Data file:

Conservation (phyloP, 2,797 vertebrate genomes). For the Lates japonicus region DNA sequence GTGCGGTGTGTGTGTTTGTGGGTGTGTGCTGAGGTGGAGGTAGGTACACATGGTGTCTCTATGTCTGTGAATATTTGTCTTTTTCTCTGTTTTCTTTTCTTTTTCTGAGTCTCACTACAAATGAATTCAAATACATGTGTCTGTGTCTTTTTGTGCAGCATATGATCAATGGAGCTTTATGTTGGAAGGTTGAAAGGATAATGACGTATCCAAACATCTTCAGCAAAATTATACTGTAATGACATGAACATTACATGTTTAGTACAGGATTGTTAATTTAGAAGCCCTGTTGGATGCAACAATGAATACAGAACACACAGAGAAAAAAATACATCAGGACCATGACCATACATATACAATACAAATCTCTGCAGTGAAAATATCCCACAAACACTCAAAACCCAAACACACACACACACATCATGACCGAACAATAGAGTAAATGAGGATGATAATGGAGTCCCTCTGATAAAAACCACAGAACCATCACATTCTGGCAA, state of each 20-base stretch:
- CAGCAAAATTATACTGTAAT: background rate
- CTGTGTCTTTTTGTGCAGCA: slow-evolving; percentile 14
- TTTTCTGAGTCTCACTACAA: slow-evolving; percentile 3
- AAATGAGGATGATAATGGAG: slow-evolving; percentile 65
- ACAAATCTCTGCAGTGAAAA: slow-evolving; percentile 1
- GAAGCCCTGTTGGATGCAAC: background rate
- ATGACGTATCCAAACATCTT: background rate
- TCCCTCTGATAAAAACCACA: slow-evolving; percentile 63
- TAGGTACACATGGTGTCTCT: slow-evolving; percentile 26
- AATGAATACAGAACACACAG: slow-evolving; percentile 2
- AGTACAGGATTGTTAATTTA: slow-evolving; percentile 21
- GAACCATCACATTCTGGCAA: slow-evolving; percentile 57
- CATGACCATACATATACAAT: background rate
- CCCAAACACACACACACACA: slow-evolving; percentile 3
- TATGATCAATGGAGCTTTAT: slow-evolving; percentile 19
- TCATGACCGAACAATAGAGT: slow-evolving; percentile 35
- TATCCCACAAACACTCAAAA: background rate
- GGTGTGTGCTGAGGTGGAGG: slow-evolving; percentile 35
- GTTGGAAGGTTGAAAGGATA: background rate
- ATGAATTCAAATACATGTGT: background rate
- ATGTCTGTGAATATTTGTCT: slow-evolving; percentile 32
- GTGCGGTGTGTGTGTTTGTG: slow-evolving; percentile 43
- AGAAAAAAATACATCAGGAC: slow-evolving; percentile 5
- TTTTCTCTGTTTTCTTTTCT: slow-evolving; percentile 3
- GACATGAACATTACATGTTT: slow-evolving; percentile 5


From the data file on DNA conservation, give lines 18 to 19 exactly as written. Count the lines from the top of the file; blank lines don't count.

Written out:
- TATCCCACAAACACTCAAAA: background rate
- GGTGTGTGCTGAGGTGGAGG: slow-evolving; percentile 35